If there's a hell on earth, it's probably Zimbabwe. Life expectancies in the landlocked nation in the South of Africa are the world's lowest. Reports say women live an average of 35 years; men a bit longer. Four in five people are unemployed. Government printing presses run day and night to produce enough money to keep the military from rebelling, so inflation is at an annual rate of 3,700 percent and rising. Cash loses over ten percent of its value everyday.
It wasn't always that way. Before Robert Mugabe's government took power a quarter of a century ago, this land was one of the most prosperous in Africa. Known as the breadbasket of south Africa, it exported food to the rest of the continent. Then Mugabe was elected. He used his office to destroy his own market economy, silence the press, murder his opposition and persecute minority ethnic groups, black and white alike. Zimbabwe was, by any account, the most disastrously managed economy on the planet.
Two United Nations agencies have just released a report saying that 4 million people in Zimbabwe are in danger of starving. That's a third of the entire country's population. Take note that I said "two United Nations agencies" are predicting the mass starvation.
The reason I want you to take note of that is that, last month, the same United Nations elected Mugabe's Zimbabwe to lead the UN Commission on Sustainable Development. That's the organization charged with promoting sound long-term economies.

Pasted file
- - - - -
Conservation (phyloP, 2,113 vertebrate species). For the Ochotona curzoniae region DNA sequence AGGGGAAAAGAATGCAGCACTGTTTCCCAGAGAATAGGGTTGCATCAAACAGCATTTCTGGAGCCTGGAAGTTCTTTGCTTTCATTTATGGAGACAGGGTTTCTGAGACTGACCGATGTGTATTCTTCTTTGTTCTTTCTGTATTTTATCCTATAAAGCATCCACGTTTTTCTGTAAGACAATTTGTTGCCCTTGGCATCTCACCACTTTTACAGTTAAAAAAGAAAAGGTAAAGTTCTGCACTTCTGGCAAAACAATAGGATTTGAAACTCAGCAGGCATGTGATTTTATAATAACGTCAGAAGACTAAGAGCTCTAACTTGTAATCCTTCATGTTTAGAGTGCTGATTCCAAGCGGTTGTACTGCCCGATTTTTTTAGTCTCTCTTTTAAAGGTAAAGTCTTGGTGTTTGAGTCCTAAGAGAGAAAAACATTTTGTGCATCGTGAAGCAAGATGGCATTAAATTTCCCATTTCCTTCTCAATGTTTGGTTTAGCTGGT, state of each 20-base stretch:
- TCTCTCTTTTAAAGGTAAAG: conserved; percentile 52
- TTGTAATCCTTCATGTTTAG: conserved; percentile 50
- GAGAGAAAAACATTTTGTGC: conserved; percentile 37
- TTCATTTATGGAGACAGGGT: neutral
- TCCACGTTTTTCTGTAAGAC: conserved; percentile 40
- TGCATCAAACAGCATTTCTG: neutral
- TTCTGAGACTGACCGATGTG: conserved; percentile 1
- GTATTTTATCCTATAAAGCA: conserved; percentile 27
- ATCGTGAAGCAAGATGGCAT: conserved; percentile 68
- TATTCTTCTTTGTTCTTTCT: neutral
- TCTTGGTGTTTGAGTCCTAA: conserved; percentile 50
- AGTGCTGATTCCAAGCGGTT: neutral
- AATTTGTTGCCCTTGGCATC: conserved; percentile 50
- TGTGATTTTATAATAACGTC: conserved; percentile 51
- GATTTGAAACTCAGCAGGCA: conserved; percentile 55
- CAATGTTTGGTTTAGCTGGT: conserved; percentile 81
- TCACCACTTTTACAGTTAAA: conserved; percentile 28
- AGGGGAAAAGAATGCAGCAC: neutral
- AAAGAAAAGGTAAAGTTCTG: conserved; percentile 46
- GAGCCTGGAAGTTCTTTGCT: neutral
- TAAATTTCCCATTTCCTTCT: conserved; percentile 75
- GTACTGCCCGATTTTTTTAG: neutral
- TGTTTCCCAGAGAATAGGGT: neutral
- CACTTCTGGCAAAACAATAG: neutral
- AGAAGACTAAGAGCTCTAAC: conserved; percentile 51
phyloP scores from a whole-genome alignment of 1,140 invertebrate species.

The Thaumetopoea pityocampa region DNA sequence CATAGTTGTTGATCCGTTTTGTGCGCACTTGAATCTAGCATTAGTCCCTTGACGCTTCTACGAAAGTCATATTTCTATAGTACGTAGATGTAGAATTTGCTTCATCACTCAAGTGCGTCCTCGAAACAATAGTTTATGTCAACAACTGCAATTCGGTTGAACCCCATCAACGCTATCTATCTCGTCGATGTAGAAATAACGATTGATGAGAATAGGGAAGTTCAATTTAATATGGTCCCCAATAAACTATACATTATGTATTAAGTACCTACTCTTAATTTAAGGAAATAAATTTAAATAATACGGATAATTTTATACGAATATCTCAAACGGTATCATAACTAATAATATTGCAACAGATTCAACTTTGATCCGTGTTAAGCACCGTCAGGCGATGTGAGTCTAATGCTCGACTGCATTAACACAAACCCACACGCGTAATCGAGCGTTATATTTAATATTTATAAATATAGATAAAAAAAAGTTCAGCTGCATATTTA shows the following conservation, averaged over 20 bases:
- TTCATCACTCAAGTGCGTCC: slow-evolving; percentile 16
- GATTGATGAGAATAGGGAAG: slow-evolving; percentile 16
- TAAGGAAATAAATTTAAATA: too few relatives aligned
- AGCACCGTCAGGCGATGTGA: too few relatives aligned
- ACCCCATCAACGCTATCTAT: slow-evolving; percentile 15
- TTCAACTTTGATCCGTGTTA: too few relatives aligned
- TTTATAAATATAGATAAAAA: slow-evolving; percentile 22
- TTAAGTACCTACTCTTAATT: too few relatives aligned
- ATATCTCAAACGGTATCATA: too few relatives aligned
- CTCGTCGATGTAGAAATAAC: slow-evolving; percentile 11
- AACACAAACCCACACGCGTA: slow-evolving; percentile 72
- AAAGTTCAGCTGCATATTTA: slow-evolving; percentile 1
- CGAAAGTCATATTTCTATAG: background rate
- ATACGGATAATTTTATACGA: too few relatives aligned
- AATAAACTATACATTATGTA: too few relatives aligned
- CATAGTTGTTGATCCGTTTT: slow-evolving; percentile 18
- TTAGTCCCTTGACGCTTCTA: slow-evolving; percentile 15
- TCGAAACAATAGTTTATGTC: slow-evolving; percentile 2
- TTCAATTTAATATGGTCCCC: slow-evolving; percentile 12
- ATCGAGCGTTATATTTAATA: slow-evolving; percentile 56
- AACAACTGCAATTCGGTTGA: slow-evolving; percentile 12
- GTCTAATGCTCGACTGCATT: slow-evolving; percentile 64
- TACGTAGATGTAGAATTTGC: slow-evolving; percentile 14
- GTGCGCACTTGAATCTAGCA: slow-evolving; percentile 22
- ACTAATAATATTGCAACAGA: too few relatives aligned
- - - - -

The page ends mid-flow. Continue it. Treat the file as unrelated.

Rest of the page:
Now you might ask why a country in economic freefall would be chosen by the UN to advise the rest of the world about economic growth. But you might also ask why Iran was made vice-chair of the UN Disarmament Commission last year -- even as it ramped up its nuclear weapons program and threatened to destroy Israel. Or, for that matter, you might wonder why Libya was made chair of the Commission on Human Rights -- as Libyans don't even have basic democratic rights.
The UN never seems to have good answers, but I'll offer one. Robert Mugabe was given chairmanship of the commission because his view on sustainable development fits right in with much of the UN's.
He claims that third-world poverty is caused by free market economies like Americans’ -- and like the one that once made his country the envy of his region. He blames free and prosperous countries for the suffering that comes with tyranny and corruption. The sad thing is; Mugabe gets away with it, in part, because he has the glamour and prestige of the UN behind him.
Now we have to keep in mind that while the UN is hopeless in some respects, a Security Council vote provides political cover for some timid nations to do the right thing -- like help us in Iraq. Also, UN humanitarian assistance, like the World Food Program’s, run by Americans, do much good. But it’s a constant challenge at the UN, and the reason we must always have a strong ambassador there willing to blow the whistle when they do outrageous things.
Fred Thompson has been a lawyer, actor and United States Senator. He writes exclusive analysis and commentary for Townhall Magazine.